Subban bids hockey adieu
by Andrew Podnieks|20 SEP 2022
PK Subban’s biggest success was the Olympic gold medal in Sochi 2014 with Canada.
photo: Jeff Vinnick / HHOF-IIHF Images
A long-standing concern when an NHL player decides to retire is, what comes next? For PK Subban, who announced his departure from the ice sheets of the NHL today, there is no such concern. He was born to be in front of a camera, and he will go into broadcasting. Of that there can be no doubt.

Subban leaves the game at age 33. His body is not broken, and, no, he never won a Stanley Cup. But for a few exceptional years he was among the very best defenders in the game, a Norris Trophy winner, an Olympic gold medallist, a two-time World Junior Champion, a veteran of 834 regular-season games with three NHL teams.

Born in Toronto, Subban came from a family of athletes. He has two brothers who also play, Jordan and Malcolm, and all three played junior with the Belleville Bulls. PK, the oldest, was drafted by his childhood team, the Montreal Canadiens, 43rd overall in 2007. He returned to the Bulls for two years and then apprenticed with the AHL’s Hamilton Bulldogs in 2009/10, making his NHL debut with the Habs on 12 February 2010. 

During his junior years, Subban represented Canada at the 2008 and 2009 World Juniors, winning gold both times, first in Czechia, and then on home ice, in Ottawa. The 2009 team in particular was special. They had a perfect 6-0 record and a goal difference of 47-12. The semi-finals was famous for Jordan Eberle’s tying goal in the dying seconds against Russia, and teammates included John Tavares and Jamie Benn.
PK Subban with the trophy after winning the 2009 IIHF World Junior Championship.
photo: Andre Ringuette / HHOF-IIHF Images
Subban made the Canadiens at training camp in 2010 and developed into a player who was great despite his faults. He loved skating with the puck, but sometimes committed too many giveaways. He was a dynamic and exciting player, but sometimes rubbed teammates and opponents the wrong way with his cockiness. He was a Black player in a white league, and didn’t mind being the loudest and happiest voice in the room. Most of all, it was clear that Subban loved hockey and loved life.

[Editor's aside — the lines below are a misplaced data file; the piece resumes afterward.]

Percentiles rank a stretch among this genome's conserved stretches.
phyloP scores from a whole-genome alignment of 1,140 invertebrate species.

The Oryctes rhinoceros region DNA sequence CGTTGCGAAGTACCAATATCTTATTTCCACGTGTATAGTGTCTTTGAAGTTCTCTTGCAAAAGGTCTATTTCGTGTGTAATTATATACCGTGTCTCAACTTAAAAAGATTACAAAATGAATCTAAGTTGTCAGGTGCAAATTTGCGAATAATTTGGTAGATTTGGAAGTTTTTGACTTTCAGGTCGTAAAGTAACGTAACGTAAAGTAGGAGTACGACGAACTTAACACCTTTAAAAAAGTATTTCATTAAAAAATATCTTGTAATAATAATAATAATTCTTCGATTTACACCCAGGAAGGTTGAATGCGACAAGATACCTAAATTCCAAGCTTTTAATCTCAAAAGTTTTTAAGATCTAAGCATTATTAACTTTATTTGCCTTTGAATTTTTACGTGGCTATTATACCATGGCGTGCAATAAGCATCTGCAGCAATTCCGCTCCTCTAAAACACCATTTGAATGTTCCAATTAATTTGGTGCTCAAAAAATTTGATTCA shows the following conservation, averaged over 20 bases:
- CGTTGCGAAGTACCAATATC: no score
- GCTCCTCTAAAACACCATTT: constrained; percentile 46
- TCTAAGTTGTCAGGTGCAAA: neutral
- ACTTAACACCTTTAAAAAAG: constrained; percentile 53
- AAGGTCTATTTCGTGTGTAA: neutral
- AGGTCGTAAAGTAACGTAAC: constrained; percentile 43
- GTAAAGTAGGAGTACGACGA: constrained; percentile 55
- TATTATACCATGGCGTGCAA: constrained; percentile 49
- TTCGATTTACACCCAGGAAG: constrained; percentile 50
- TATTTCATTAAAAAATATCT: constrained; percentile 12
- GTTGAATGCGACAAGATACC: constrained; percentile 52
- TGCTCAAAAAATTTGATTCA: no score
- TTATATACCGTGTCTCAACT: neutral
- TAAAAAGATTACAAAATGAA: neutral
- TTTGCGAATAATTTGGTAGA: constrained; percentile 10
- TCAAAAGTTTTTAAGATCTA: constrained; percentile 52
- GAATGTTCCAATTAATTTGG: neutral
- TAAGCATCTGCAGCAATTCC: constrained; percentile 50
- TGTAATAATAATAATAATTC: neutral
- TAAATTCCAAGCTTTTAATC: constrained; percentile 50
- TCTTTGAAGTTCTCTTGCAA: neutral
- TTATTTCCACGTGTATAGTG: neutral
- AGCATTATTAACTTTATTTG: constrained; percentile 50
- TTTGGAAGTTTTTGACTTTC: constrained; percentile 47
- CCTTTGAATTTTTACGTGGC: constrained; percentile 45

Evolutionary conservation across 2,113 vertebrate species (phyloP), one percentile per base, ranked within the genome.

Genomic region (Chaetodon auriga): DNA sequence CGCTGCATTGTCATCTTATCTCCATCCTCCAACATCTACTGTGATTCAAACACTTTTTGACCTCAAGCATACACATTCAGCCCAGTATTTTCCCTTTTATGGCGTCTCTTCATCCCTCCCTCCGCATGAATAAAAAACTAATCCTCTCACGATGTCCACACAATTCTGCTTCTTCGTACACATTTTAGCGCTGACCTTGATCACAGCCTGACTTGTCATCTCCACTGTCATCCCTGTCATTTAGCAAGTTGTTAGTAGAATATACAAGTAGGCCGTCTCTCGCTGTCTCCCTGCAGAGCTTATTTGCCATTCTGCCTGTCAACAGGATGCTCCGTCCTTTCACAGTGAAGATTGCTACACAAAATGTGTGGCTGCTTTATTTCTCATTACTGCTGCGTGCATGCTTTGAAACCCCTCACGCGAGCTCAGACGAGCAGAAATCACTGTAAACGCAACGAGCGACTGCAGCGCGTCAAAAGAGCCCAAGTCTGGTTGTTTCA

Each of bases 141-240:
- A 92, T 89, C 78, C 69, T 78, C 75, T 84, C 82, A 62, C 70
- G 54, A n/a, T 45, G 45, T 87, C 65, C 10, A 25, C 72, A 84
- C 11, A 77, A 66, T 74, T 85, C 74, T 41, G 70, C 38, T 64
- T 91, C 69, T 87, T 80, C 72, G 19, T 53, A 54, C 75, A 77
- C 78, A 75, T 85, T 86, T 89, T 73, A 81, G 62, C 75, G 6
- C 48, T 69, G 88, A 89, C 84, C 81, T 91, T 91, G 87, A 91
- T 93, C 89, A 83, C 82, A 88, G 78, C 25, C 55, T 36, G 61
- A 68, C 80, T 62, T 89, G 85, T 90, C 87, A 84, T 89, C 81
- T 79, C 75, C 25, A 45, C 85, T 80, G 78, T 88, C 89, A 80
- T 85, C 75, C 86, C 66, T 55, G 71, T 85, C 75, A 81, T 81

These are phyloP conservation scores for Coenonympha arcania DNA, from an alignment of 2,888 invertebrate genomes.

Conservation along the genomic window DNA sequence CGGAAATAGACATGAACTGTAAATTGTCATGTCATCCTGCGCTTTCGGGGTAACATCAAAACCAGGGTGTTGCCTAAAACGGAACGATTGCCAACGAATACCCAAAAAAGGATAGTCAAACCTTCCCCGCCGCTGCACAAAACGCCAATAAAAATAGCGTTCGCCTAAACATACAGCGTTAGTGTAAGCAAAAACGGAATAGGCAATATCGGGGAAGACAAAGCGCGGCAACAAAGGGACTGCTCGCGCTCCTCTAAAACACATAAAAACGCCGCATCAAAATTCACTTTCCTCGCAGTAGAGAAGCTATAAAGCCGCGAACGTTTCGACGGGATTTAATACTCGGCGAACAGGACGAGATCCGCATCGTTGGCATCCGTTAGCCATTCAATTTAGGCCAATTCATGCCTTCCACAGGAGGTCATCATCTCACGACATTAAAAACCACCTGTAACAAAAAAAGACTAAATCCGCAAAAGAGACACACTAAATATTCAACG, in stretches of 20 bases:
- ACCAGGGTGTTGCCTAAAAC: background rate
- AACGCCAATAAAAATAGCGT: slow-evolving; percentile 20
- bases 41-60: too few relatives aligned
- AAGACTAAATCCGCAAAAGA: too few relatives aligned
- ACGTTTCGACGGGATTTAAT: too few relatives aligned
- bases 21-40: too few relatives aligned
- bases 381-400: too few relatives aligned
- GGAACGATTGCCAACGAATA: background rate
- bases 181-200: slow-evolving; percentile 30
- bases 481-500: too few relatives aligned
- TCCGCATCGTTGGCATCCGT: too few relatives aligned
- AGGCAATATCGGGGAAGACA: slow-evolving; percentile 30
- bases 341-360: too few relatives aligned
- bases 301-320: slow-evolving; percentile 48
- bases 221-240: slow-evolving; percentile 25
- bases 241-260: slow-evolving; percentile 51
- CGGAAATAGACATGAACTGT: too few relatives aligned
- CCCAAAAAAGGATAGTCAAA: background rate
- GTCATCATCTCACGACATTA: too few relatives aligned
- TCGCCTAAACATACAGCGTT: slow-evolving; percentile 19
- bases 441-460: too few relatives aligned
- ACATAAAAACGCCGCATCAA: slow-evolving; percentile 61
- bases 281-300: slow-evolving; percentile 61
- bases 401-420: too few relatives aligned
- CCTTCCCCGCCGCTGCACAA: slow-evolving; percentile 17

As he matured, his game evolved. His strengths got better and his faults fewer. In 2012/13, he won the Norris Trophy, but through his seven seasons with the team the Habs had little playoff success. Midway through the ‘13/’14 season, Subban was named to Canada’s 2014 Olympic team. Although he played only one game, Canada won gold and Subban became only the second Black hockey player to win Olympic gold in men’s ice hockey (after Jarome Iginla).

In the summer of 2016, Subban was traded to Nashville for Shea Weber, a deal that ignited fierce debate on both sides of the deal. Subban got the early praise because the next year the Predators went to the Stanley Cup finals, only to lose to Pittsburgh.

But the Preds were headed in the wrong direction and went only two rounds the following year and one round in Subban’s third season with the team. In the summer of 2019, he was traded again, this time to New Jersey, where he played his final three seasons. The under-achieving Devils, however, never qualified for the playoffs. 

Subban gave it his all during his years in the U.S., but he seemed most at home in the chandail of the Habs’ colours. In 2015, he pledged to donate $10 million through his charity to the Montreal Children’s Hospital, a venture he continued after being traded and for which he was lauded from coast to coast. The hospital received the gift by noting it was "the biggest philanthropic commitment by a sports figure in Canadian history.”

"I never looked at myself or ever felt I was “just a hockey player”,” Subban wrote today on Twitter in his announcement. “I always looked at myself as a person who happened to play hockey.  Having that perspective allowed me to enjoy every shift like it was my last, celebrate every goal with emotion, and play every game as if someone paid to watch me play who had never seen me play before.”
Yes, Subban leaves the ice, but he doesn’t leave the game. Not by a long shot. He was a co-host several times at the NHL Awards shows, and he has done extensive TV work with ESPN during the Stanley Cup playoffs. His is an infectious personality, and his energy is contagious. He walks away from the game with his health, and fans will continue to see him where he enjoys himself the most – in the spotlight.

NOTES: In addition to Subban and Zdeno Chara, Keith Yandle also announced his retirement today. The 36-year-old set an NHL Iron Man record by playing in 989 consecutive games. In all, he played in 1,109 games in 16 seasons and also represented the United States at the 2010 World Championship, his lone international appearance for the U.S.